Your Fertility Checklist

If you're planning to conceive, you may already be wondering what you should be doing to improve your chances of having a healthy baby. (And congratulations for thinking ahead: It's never too early to start creating a healthy environment for your baby to grow and develop in before it's born.)

Here are some things you can do to prepare yourself:

  • Make sure you are at or close to your ideal weight. Being too thin can interfere with ovulation - production of an egg each month - which is obviously a prerequisite for conception. Being overweight is not ideal, either, since extra fat is associated with problems, such as diabetes, that affect the health of both mother and infant.
  • Get a gynecologic exam. Thyroid abnormalities, anemia, iron deficiency, high blood pressure, diabetes, and vaginal infections should all be identified and sorted out before you attempt to conceive.
  • Review your medication list with a physician, since some common ones are not safe or not preferred during pregnancy.
  • Verify that you are up-to-date with immunizations, particularly the MMR vaccine for measles, mumps, and rubella. If you were born prior to 1975, you likely did not receive the recommended two doses. This should ideally be given at least one month prior to conception.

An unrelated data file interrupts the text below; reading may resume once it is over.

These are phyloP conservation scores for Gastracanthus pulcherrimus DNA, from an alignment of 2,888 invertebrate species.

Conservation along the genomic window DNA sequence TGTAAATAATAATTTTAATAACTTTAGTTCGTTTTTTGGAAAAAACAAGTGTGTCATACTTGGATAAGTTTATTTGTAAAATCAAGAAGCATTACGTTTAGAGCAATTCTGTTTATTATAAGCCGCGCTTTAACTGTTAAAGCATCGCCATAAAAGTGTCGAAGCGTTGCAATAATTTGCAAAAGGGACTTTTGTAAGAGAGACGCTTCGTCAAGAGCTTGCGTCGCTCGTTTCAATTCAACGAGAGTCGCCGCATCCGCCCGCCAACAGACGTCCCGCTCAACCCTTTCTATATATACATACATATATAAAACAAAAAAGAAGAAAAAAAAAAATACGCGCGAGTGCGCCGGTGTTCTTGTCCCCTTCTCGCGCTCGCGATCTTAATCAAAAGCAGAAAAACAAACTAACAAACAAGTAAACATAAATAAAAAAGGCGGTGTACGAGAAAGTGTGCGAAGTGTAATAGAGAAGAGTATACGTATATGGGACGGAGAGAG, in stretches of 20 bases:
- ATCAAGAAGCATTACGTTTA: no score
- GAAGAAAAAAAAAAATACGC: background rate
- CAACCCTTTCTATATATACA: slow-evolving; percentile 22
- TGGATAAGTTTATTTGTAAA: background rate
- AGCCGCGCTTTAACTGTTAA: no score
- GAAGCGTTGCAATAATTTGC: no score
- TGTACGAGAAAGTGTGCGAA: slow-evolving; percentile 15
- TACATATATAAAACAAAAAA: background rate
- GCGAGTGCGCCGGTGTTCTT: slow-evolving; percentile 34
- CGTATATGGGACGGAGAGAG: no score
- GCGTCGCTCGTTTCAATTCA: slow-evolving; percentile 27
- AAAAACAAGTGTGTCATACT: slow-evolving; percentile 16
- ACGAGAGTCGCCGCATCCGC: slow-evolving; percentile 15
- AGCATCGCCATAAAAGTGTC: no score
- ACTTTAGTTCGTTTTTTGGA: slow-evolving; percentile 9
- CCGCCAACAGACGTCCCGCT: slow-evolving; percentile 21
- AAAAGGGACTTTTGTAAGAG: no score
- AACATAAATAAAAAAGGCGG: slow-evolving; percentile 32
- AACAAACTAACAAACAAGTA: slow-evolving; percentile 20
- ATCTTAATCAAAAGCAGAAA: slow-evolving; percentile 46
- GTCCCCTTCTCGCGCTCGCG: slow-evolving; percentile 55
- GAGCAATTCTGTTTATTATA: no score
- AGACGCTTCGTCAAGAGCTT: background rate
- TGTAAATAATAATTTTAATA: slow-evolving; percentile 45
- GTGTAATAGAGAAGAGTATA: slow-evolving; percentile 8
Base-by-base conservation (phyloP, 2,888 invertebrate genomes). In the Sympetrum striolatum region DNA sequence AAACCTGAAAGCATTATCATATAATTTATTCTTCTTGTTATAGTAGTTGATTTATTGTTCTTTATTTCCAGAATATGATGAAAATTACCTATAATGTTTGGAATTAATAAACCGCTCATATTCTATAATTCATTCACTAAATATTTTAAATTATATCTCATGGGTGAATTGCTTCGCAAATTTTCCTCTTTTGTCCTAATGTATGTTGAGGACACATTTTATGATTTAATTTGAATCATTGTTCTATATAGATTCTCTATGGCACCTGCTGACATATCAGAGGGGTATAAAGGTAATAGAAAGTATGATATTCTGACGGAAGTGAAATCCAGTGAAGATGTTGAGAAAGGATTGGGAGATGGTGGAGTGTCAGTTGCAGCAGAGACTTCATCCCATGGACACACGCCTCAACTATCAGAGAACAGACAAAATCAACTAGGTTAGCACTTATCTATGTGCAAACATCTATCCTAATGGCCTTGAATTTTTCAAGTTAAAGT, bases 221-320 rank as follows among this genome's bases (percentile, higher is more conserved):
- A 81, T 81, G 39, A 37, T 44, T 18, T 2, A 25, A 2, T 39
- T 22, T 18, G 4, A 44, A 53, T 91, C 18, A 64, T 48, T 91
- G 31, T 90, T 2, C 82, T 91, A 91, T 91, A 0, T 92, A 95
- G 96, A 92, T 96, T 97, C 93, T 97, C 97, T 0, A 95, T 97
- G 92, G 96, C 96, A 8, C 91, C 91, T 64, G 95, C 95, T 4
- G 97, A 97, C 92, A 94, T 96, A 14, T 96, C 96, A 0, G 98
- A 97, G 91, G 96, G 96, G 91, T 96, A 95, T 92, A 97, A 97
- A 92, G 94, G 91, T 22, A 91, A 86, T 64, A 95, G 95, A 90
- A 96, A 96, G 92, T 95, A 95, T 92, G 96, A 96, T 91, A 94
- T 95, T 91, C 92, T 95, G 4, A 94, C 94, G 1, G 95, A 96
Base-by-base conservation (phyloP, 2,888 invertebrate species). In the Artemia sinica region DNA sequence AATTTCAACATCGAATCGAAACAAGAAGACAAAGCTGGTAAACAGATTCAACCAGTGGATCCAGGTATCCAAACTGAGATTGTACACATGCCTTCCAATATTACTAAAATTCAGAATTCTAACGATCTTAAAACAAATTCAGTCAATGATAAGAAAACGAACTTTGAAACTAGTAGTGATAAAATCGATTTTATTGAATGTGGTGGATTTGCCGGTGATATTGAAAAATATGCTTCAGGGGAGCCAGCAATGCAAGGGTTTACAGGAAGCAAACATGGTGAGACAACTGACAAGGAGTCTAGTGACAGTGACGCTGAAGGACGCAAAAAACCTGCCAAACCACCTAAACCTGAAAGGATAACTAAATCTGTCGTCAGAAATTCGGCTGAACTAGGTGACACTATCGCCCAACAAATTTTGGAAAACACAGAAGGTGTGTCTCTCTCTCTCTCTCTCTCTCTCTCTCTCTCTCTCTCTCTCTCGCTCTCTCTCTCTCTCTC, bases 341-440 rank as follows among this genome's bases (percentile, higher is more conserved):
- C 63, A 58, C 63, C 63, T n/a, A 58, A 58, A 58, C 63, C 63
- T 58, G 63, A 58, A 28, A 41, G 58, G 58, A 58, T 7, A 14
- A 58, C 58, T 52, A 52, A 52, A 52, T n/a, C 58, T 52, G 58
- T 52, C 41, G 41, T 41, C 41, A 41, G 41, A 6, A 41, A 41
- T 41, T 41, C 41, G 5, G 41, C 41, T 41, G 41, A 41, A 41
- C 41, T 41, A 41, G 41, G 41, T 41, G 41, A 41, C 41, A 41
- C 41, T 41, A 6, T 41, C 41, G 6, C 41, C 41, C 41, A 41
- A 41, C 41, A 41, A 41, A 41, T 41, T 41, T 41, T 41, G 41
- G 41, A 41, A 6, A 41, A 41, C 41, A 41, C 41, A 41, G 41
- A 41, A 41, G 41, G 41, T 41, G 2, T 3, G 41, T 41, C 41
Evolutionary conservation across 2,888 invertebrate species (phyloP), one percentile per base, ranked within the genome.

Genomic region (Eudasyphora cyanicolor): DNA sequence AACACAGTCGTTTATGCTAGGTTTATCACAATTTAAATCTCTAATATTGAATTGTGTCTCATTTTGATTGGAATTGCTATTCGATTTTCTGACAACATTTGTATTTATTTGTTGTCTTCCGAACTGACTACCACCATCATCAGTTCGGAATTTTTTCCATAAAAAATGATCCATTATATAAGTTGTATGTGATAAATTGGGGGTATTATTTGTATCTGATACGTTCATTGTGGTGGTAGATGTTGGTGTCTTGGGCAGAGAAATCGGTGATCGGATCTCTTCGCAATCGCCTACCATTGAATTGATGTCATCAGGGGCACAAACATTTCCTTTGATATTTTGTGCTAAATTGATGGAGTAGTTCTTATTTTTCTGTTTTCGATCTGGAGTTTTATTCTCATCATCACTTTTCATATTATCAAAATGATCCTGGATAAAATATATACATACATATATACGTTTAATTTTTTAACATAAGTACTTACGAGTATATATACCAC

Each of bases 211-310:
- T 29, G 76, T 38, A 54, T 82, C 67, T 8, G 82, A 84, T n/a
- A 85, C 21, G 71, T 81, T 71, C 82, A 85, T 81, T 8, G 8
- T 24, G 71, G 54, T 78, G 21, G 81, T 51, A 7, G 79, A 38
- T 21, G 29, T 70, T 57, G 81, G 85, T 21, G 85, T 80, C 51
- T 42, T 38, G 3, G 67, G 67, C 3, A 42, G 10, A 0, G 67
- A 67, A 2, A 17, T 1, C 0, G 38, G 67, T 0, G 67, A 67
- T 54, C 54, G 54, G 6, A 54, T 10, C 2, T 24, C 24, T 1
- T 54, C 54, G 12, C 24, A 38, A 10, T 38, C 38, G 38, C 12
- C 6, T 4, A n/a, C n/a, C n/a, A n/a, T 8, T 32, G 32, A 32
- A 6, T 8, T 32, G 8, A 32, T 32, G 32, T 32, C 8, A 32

• Start taking vitamin supplements. Iron supplements will build up your stores of this essential mineral, which is rapidly gobbled up by the body during pregnancy. Folate is known to reduce the risk of spinal cord and heart defects in the fetus, while omega-3 fatty acids improve the development of its brain and eyes. Most over-the-counter prenatal vitamins contain these important substances.
  • Stop your bad habits. Stop smoking, alcohol use, and limit caffeine intake. Smoking is associated with low-birth-weight infants, never mind its ill effect on your lung and heart health. Even drinking more than 200 milligrams of caffeine a day doubles the risk of miscarriage. And heavy use of alcohol during pregnancy causes fetal alcohol syndrome, an irreversible condition that leads to severe developmental and cognitive problems in children.
  • Start exercising. You'll require lots of physical stamina to endure a pregnancy and delivery, not to mention the high energy you'll be needing to care for your newborn and the healthy child he or she will grow up to be!